(Photos 1-8 © CeriJ, photo 9 © Ben Salter)
The Barry Railway Company was born to release the stranglehold of the Taff Vale Railway and Cardiff Docks on the export of South Wales’ coal. Work on it started in 1885 and thanks to their efficiency, by 1910, Barry Docks had overtaken their near neighbour in terms of tonnage shifted.
Within four years, the company had built a substantial rail network including several branches and an 18½-mile main line from Trehafod into the docks. Included in this was a double-track bore of 1,323 yards at Pontypridd which first saw active service in 1889. Seven years later, a station was established at its northern entrance; two years after that, another opened close to its southern end. The pair provided alternative names for the tunnel - Graig and Treforest.
Trehafod-bound trains curved slightly to the north on their final approach to the tunnel. The west-side retaining wall extends upwards to become the portal's stepped wing wall. The horseshoe-shaped bore is straight, with masonry side walls and a brick arch. Occasional refuges are provided. As the line emerged into Graig Station, the profile becomes lower to pass beneath High Street.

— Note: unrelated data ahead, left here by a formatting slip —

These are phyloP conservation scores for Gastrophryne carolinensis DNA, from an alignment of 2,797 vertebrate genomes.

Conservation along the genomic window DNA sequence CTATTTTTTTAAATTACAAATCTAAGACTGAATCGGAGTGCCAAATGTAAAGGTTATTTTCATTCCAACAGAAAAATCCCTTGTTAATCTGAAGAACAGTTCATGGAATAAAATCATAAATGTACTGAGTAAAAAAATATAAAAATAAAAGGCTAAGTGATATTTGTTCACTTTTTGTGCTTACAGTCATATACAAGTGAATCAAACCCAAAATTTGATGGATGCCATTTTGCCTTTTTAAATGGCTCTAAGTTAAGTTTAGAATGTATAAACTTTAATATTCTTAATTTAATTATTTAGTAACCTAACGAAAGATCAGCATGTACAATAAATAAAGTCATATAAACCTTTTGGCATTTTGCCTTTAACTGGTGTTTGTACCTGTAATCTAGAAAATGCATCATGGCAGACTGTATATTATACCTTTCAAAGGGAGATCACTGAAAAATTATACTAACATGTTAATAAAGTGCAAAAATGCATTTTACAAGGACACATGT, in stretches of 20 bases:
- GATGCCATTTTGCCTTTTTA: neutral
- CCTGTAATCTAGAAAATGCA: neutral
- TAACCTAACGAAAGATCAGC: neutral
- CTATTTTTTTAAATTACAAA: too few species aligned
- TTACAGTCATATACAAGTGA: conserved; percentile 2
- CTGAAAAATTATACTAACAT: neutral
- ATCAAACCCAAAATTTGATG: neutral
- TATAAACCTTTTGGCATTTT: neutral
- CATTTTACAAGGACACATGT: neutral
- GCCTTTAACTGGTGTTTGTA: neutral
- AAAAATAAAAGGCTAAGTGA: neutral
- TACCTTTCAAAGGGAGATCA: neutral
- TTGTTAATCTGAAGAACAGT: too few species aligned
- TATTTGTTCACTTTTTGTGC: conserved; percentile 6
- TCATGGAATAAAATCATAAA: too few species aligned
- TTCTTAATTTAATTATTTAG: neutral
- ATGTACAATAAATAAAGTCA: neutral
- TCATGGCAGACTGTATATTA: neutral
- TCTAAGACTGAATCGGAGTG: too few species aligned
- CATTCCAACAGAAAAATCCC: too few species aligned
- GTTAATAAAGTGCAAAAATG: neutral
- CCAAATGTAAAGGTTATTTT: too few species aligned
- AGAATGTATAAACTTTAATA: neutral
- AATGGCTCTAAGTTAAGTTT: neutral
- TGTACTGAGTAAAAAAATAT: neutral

Like its sibling, the north portal is stone-built. It incorporates an inscription stone that records the tunnel's 1888 completion date, together with the names of its engineer and contractor - James W Szlumber and John Mackay respectively.
Whilst the two stations closed in 1930, the tunnel continued to see traffic until June 1951. Today it is sealed at both ends and largely flooded in-between. The site of Graig Station now serves as a hospital car park; the same fate has befallen the southern approach cutting, benefitting the University of Glamorgan.
In 2011, the tunnel's northern blockwall was replaced with gates as a precursor to maintenance work being carried out. Its owner, British Railways Board (Residuary), is likely to shotcrete the lining close to both portals.